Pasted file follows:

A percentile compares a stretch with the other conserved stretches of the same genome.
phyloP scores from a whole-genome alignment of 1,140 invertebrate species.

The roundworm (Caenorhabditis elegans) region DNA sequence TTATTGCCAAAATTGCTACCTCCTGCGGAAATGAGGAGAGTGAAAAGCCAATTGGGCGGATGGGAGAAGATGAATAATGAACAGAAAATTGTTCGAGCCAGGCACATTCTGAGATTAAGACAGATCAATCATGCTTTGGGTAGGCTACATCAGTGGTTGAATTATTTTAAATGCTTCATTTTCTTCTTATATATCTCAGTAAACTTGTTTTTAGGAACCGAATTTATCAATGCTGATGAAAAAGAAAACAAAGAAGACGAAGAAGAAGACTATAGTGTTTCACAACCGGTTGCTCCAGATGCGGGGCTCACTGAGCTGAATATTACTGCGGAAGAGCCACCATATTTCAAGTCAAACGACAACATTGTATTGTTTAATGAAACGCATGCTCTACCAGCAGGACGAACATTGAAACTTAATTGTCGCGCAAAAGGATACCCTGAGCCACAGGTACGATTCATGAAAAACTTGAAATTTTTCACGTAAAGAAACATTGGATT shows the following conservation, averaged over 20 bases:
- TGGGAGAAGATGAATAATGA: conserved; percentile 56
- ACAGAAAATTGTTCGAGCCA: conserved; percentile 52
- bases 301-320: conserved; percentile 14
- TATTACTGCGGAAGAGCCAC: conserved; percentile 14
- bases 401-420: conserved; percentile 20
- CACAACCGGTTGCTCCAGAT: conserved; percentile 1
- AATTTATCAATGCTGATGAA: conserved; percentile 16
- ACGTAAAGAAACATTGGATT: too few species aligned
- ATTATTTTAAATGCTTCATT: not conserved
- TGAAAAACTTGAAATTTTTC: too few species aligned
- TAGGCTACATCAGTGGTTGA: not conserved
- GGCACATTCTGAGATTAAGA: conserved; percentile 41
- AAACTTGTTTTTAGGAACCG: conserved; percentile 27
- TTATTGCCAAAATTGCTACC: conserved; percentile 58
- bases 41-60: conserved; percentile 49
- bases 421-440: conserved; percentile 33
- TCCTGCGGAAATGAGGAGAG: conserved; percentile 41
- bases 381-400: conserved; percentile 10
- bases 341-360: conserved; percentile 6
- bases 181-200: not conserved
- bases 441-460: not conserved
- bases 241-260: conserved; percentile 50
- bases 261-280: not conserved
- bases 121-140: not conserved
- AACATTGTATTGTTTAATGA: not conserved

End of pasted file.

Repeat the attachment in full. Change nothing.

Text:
A percentile compares a stretch with the other conserved stretches of the same genome.
phyloP scores from a whole-genome alignment of 1,140 invertebrate species.

The roundworm (Caenorhabditis elegans) region DNA sequence TTATTGCCAAAATTGCTACCTCCTGCGGAAATGAGGAGAGTGAAAAGCCAATTGGGCGGATGGGAGAAGATGAATAATGAACAGAAAATTGTTCGAGCCAGGCACATTCTGAGATTAAGACAGATCAATCATGCTTTGGGTAGGCTACATCAGTGGTTGAATTATTTTAAATGCTTCATTTTCTTCTTATATATCTCAGTAAACTTGTTTTTAGGAACCGAATTTATCAATGCTGATGAAAAAGAAAACAAAGAAGACGAAGAAGAAGACTATAGTGTTTCACAACCGGTTGCTCCAGATGCGGGGCTCACTGAGCTGAATATTACTGCGGAAGAGCCACCATATTTCAAGTCAAACGACAACATTGTATTGTTTAATGAAACGCATGCTCTACCAGCAGGACGAACATTGAAACTTAATTGTCGCGCAAAAGGATACCCTGAGCCACAGGTACGATTCATGAAAAACTTGAAATTTTTCACGTAAAGAAACATTGGATT shows the following conservation, averaged over 20 bases:
- TGGGAGAAGATGAATAATGA: conserved; percentile 56
- ACAGAAAATTGTTCGAGCCA: conserved; percentile 52
- bases 301-320: conserved; percentile 14
- TATTACTGCGGAAGAGCCAC: conserved; percentile 14
- bases 401-420: conserved; percentile 20
- CACAACCGGTTGCTCCAGAT: conserved; percentile 1
- AATTTATCAATGCTGATGAA: conserved; percentile 16
- ACGTAAAGAAACATTGGATT: too few species aligned
- ATTATTTTAAATGCTTCATT: not conserved
- TGAAAAACTTGAAATTTTTC: too few species aligned
- TAGGCTACATCAGTGGTTGA: not conserved
- GGCACATTCTGAGATTAAGA: conserved; percentile 41
- AAACTTGTTTTTAGGAACCG: conserved; percentile 27
- TTATTGCCAAAATTGCTACC: conserved; percentile 58
- bases 41-60: conserved; percentile 49
- bases 421-440: conserved; percentile 33
- TCCTGCGGAAATGAGGAGAG: conserved; percentile 41
- bases 381-400: conserved; percentile 10
- bases 341-360: conserved; percentile 6
- bases 181-200: not conserved
- bases 441-460: not conserved
- bases 241-260: conserved; percentile 50
- bases 261-280: not conserved
- bases 121-140: not conserved
- AACATTGTATTGTTTAATGA: not conserved